Eye opening techniques
I know when I first started baking I nodded dutifully when I was told to knead until the dough will pass the window pain test. If you can't stretch a piece until it is translucent and you can see light through it, knead some more. This advice is found through out the industry help and how to books and is considered to be a core understanding by many. Far be it for me who is a lowly novice in terms of time in the flour bin to question the conventional wisdom, however. There are a few misconceptions that have become accepted as gospel that I believe hinder the new baker and for that matter any baker who wants to truly understand what their potential is in the kitchen. The techniques I address here are not my ideas or content. These things were presented to me by others here on the forum in pieces over the last few years and together represent the basis of my capability today.
The first bit of advice I have is to stop what ever you are doing and watch this video. If you're like me it will take a few times to get the hang of what the poster is doing. This is Richard Bertinet doing a demo for Gourmet magazine. He is making a sweet dough but it doesn't matter. The technique is key. When I learned this move and method of handling dough, my results instantly went from unpredictable to reliable. 10 or maybe 15 seconds with your hands in the dough and that's it, you're done. No more kneading is required. You might do a couple folds every 20-30 minutes during the primary ferment. This will work with sourdough or yeasted recipes and white or whole wheat with the caveat that WW will need a fold or two during the ferment. Once I learned to do the French Fold, I have rarely used my mixer. When you understand how the dough is supposed to feel with your own fingers it is much easier to produce a dough that will perform to your expectations.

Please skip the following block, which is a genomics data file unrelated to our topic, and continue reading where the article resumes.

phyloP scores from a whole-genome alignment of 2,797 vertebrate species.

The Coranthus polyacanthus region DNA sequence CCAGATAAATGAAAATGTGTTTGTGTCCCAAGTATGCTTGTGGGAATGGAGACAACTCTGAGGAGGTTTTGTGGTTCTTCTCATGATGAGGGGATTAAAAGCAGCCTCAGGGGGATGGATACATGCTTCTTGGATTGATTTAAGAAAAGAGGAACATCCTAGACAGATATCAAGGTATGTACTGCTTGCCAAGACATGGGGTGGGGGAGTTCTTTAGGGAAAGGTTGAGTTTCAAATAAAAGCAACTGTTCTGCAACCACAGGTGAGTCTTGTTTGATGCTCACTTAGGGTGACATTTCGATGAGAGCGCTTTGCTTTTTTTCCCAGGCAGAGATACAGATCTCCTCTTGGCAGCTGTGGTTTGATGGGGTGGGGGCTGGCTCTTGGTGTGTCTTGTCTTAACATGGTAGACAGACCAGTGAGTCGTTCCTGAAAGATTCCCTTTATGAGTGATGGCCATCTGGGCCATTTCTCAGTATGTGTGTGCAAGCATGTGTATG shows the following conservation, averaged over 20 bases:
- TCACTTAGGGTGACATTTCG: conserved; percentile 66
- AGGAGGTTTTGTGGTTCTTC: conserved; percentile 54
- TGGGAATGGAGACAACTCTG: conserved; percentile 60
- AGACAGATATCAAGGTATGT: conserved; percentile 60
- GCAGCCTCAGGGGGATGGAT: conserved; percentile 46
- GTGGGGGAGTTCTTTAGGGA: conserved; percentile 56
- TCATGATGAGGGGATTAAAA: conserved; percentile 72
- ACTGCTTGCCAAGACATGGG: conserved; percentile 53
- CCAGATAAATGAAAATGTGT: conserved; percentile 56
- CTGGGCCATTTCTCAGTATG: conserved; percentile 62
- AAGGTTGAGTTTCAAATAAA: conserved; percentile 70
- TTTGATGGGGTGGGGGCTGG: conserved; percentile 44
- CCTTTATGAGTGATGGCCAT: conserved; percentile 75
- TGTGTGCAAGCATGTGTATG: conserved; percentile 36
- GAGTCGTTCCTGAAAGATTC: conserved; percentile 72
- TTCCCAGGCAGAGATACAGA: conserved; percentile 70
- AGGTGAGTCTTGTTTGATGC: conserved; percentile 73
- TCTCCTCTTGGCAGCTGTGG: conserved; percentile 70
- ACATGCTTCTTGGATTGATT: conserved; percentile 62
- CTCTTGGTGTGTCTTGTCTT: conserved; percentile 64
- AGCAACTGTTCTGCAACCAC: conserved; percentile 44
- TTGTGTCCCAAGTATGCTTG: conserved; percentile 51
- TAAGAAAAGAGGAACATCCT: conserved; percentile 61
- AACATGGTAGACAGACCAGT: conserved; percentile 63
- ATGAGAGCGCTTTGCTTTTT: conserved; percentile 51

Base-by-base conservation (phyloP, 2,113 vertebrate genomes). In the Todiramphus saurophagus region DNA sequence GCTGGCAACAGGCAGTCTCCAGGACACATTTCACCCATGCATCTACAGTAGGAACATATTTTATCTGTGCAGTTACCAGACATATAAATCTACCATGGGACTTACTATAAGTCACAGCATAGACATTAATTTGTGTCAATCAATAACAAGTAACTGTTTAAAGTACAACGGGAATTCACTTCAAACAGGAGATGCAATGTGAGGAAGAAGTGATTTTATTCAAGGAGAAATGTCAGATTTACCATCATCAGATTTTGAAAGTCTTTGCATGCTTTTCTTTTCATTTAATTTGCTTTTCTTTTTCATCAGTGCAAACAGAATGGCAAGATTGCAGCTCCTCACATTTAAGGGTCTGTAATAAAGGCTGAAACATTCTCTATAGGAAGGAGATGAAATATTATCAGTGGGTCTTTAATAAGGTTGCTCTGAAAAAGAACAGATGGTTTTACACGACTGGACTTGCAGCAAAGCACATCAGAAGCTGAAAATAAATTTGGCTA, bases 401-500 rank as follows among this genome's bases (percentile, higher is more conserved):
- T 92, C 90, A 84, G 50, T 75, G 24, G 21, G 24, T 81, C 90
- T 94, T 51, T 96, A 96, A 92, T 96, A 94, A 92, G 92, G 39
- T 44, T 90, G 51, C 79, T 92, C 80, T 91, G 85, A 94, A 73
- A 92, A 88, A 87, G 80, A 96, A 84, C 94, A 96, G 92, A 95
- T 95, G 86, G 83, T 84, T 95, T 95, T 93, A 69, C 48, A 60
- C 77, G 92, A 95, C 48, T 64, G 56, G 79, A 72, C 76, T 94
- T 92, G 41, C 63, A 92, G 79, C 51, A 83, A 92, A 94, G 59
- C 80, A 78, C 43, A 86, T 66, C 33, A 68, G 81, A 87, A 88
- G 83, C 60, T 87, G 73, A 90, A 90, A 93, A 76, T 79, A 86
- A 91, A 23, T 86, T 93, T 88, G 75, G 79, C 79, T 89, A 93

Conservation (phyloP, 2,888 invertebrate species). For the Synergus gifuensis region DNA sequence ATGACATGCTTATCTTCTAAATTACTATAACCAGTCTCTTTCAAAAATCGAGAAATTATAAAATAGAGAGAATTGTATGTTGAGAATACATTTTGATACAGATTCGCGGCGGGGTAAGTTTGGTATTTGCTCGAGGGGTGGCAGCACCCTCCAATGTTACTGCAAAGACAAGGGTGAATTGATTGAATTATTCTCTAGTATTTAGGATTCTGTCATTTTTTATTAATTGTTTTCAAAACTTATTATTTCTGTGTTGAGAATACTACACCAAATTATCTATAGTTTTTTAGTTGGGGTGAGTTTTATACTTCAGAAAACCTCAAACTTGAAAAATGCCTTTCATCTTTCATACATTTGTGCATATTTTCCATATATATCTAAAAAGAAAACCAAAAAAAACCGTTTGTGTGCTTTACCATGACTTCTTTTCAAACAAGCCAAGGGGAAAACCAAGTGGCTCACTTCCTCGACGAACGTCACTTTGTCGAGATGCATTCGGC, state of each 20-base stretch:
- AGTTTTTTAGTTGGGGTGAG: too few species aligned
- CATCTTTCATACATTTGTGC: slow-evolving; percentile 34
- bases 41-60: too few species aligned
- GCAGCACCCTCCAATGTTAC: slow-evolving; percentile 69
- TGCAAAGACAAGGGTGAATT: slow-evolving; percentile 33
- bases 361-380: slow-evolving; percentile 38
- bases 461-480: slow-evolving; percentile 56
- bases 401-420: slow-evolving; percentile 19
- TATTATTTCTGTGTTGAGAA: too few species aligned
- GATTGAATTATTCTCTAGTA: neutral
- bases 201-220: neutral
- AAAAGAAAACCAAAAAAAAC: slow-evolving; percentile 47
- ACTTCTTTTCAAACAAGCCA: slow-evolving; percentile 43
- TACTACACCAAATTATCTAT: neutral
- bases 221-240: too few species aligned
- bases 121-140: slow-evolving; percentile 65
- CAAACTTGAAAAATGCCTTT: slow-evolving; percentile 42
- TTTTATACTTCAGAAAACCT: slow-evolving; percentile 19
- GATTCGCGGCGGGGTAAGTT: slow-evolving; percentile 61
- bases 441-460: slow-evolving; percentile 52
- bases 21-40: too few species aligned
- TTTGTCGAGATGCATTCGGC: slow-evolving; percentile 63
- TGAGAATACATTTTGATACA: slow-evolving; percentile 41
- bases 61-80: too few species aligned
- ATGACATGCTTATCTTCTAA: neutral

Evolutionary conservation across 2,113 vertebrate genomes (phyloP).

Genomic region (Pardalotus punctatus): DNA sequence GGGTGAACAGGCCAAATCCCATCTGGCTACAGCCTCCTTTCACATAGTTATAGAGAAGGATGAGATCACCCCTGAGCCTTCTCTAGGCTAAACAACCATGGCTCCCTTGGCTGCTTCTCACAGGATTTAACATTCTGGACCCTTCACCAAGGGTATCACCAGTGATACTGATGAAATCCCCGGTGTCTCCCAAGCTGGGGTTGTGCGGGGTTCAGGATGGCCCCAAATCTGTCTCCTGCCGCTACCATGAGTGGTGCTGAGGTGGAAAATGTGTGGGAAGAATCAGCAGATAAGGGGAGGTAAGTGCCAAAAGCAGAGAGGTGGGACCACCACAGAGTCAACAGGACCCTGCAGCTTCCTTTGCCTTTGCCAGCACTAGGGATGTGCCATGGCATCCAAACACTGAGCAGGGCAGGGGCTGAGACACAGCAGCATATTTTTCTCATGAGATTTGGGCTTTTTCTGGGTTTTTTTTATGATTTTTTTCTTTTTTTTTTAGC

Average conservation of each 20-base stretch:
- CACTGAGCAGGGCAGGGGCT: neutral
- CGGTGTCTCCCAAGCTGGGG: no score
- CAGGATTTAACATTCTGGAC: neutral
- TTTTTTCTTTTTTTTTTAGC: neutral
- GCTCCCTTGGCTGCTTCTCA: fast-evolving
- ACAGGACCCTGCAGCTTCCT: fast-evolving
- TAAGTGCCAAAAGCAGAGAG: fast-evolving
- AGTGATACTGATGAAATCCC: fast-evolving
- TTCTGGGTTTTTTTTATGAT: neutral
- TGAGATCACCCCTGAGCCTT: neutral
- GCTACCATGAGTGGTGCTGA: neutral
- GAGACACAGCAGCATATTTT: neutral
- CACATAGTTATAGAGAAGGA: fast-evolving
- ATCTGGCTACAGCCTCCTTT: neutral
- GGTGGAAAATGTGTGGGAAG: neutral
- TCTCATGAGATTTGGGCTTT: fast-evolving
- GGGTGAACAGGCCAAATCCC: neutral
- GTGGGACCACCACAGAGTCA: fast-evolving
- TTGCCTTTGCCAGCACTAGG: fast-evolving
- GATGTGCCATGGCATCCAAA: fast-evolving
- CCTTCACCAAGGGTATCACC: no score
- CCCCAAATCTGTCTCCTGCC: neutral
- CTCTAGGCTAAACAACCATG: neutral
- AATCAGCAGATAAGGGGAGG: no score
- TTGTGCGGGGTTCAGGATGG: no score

Further EDIT: A regular contributor to this forum has produced some really terrific video training aids that can be seen HERE. Mark Sinclair is the owner of The Back Home Bakery in Kalispell Montana. He is remarkably clear in the message he sends about how to handle several dough types and shaping.
Mark demonstrates how easily you can mix, stretch and fold and shape dough. His style is easy to follow and well done. I highly recommend you take a look at these instructional videos. He just posted a new video on shaping a high hydration baguette that is excellent. Many of his recipes are search-able here or if you email him he will probably send them to you. His bakery products are beautiful and the photography is inspirational.
Mark now has 2 DVD's for sale that take you from end to end with 3 different breads and another on technique. There are lots of places to get information on how bake good breads. Marks Video's are reasonable and very helpful to the new baker.
There is another video that should be included is the Julia Child/Daniel Forester baguette demonstration. This is a 2 part video that shows how to put together french bread dough by hand and uses the frisage method. Frisage is something that once seen, always understood. You can read about it repeatedly but it won't make sense until you see it in action. See it http://www.pbs.org/juliachild/free/baguette.html here.
Added by Edit: A great video is now available that I think is the essence of dough handling and shows how easy it is to mix dough without a mixer. If you can chew gum you can make great bread using Richard Bertinet's video HERE.